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Britons at risk of lower pay than migrants under new visa salary rules

UK Workers
UK Workers

British workers are at risk of being paid less than their foreign counterparts doing the same job when visa salary requirements are increased in April, lawyers have warned.

Experts said that an increase in the salary threshold to £38,700 is likely to create a situation where companies struggling to overcome labour shortages end up paying their foreign employees more than British ones, experts say.

The Government announced in December that it would raise the minimum salary threshold for skilled workers by nearly 50pc from £26,200 as part of efforts to bring down net migration figures ahead of the election.


Rose Carey, a partner specialising in business immigration at City law firm Charles Russell Speechlys, said: “It is something that we are looking at because we have realised clients might be in this position, which is completely at odds with what the government wanted to do.”

Employers may find “they are having to pay somebody from abroad more than somebody from the UK because they cannot recruit”, Ms Carey said.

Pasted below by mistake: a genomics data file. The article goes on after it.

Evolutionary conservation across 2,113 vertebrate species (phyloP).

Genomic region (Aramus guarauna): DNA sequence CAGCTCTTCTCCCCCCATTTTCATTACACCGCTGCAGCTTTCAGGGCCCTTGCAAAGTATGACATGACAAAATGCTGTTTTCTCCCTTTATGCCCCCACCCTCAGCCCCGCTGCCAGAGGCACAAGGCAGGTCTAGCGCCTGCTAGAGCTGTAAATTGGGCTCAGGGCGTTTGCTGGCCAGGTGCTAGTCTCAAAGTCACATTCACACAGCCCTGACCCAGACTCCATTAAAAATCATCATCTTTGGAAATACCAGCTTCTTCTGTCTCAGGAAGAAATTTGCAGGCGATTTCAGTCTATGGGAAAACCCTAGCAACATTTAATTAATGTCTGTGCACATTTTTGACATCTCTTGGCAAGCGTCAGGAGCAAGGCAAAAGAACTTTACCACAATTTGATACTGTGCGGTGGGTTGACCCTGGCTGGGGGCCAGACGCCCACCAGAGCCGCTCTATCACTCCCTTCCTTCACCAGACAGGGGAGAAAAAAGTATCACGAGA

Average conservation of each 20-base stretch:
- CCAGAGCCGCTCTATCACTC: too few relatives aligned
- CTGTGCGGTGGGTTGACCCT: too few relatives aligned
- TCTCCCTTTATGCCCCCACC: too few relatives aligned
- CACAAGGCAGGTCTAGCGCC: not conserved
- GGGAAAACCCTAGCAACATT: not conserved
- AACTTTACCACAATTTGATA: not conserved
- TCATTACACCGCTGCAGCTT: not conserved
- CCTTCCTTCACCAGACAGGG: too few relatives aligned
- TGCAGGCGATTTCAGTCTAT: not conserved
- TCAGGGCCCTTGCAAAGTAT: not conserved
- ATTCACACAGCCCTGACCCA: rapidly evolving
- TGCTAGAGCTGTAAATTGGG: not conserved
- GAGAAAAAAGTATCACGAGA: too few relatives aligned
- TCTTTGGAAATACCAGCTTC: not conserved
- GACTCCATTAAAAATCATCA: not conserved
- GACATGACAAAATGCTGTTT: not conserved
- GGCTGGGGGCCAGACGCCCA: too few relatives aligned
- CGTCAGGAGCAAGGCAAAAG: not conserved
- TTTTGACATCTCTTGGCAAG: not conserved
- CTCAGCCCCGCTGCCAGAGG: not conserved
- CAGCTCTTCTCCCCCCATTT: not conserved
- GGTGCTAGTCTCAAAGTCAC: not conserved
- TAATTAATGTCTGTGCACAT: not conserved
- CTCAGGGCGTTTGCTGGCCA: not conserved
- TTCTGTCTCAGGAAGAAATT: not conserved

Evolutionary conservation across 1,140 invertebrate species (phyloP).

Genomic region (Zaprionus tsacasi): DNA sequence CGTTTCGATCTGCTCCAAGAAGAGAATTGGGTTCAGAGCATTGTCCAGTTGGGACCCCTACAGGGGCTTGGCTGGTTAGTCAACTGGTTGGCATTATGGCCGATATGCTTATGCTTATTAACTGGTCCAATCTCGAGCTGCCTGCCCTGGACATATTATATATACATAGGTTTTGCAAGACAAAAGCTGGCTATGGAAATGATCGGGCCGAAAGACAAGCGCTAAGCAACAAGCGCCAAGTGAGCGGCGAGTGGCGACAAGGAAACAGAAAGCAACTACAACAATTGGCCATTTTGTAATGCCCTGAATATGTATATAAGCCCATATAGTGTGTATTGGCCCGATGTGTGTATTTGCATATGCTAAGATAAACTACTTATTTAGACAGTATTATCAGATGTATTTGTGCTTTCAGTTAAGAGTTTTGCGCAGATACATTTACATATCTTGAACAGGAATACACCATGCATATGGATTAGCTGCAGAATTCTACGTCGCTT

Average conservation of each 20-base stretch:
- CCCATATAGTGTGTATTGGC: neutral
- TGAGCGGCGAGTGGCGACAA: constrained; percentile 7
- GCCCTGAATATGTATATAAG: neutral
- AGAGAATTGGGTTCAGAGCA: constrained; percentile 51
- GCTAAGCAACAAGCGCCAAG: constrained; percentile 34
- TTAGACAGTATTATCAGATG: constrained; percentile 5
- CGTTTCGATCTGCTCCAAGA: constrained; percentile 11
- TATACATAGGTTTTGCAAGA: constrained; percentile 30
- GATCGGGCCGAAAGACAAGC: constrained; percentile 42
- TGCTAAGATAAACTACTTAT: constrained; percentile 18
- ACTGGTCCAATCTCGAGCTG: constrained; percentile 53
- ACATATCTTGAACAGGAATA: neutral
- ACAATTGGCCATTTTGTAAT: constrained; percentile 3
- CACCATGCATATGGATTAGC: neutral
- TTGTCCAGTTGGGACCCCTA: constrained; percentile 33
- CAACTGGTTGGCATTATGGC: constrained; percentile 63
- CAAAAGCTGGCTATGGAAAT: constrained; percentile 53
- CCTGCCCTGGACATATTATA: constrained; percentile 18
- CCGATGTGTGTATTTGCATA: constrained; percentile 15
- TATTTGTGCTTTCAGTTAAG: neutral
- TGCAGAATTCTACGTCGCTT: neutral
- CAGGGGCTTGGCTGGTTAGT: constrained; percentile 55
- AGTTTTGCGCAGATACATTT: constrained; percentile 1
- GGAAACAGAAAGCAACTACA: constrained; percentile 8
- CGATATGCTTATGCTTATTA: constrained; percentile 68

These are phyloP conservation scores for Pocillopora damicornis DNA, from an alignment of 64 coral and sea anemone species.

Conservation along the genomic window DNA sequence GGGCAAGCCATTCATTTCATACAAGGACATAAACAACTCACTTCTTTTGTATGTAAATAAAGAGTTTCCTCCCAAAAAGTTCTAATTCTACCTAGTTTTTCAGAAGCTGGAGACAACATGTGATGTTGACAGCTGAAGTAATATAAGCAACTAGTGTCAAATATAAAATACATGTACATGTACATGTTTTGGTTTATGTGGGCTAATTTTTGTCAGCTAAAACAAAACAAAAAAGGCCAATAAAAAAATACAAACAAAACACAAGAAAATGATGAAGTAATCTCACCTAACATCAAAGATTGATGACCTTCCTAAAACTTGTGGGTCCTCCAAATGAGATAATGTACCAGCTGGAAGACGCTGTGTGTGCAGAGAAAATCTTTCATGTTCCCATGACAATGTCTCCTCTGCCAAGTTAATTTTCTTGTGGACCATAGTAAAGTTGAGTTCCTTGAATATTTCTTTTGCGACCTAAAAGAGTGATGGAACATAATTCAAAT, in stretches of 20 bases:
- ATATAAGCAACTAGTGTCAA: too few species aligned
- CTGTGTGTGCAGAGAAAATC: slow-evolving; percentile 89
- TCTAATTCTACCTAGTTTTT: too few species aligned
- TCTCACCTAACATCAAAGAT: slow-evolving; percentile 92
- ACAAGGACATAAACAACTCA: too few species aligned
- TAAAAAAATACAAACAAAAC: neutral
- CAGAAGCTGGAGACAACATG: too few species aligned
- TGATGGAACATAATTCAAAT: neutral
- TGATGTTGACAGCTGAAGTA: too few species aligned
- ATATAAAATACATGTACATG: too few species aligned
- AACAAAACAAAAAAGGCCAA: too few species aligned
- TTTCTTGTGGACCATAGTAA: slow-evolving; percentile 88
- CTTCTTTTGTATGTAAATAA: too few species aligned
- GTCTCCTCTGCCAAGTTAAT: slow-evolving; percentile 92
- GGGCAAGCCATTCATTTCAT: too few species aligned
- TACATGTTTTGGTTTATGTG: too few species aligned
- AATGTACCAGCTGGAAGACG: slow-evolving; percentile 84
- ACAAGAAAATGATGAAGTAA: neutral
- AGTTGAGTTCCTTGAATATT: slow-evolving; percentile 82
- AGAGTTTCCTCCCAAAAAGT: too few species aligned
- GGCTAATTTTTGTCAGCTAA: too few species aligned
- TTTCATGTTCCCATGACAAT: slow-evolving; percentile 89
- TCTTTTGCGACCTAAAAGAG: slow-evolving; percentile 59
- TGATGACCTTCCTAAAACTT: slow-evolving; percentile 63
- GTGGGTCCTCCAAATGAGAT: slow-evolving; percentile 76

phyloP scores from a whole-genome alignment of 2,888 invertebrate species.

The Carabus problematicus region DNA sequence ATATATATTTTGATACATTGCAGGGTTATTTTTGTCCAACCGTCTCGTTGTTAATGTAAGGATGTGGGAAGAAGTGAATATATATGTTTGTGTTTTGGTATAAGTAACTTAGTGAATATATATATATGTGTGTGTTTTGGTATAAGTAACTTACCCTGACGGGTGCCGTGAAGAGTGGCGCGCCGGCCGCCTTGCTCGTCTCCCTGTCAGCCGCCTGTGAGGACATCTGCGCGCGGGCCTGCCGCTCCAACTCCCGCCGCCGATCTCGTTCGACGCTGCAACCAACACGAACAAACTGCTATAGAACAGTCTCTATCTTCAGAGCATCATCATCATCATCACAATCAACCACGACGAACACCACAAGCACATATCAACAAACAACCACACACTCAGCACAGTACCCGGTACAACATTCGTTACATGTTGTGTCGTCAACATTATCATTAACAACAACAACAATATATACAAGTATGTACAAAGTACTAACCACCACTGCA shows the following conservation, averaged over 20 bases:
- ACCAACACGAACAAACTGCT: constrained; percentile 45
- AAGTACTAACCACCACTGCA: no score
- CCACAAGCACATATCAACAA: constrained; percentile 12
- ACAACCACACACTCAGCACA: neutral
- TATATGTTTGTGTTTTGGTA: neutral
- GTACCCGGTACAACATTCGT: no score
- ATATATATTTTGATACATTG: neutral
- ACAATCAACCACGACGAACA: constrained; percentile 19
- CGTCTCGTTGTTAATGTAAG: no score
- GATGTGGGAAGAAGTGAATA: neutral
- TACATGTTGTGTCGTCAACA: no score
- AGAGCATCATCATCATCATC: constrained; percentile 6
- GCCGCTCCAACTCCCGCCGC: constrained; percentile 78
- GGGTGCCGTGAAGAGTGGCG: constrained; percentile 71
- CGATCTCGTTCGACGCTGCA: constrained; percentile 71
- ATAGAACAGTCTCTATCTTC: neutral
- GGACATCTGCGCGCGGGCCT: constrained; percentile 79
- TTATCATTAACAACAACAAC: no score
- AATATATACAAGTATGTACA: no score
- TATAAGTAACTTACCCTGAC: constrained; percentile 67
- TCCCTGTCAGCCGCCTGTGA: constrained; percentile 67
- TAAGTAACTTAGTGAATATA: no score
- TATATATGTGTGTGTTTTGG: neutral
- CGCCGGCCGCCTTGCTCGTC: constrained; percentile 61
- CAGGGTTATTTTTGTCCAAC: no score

She said: “You could end up with this situation where you have UK workers on £30,000 to £33,000 and then you have workers from overseas on £38,700.”

Charles Russell Speechlys advises some of the UK’s largest employers.

The announcement came after the latest figures from the Office for National Statistics on net migration showed that nearly 700,000 more migrants were in the UK in the year ending in June 2023 than 123 months earlier.

Paul McGrath, partner in the employment practice at firm McDermott Will & Emery, also warned the policy change could bring unintended consequences.

He said: “For some employers who currently rely heavily on non-UK workers for lower and medium skilled roles that have historically been difficult to fill in the resident labour market, there could be a temptation to increase current salaries to ensure that short-term staffing needs can continue to be met by migrant workers.

“Employers ought to think carefully about any potential wider employment law implications, such as the risk of creating unlawful pay inequalities.”

Employment lawyers said there had been a rush of applications from firms for visas for skilled workers to beat the April 4 deadline when salary thresholds rise.

This could in itself push up the numbers ministers are trying to bring down, they warned.

The next set of statistics will likely be released in November, around the same time as the general election is expected.

Annabel Mace, a partner at top law firm Squire Patton Boggs said: “This has happened at the same time as the application fees going up so you would think that would put employers off but actually we’re busier than ever.

“There is certainly an effort to get applications in. Initially, there might be an increase or bump this year.

”Overall, I’m not convinced that this will make a massive dent in the net migration figures.”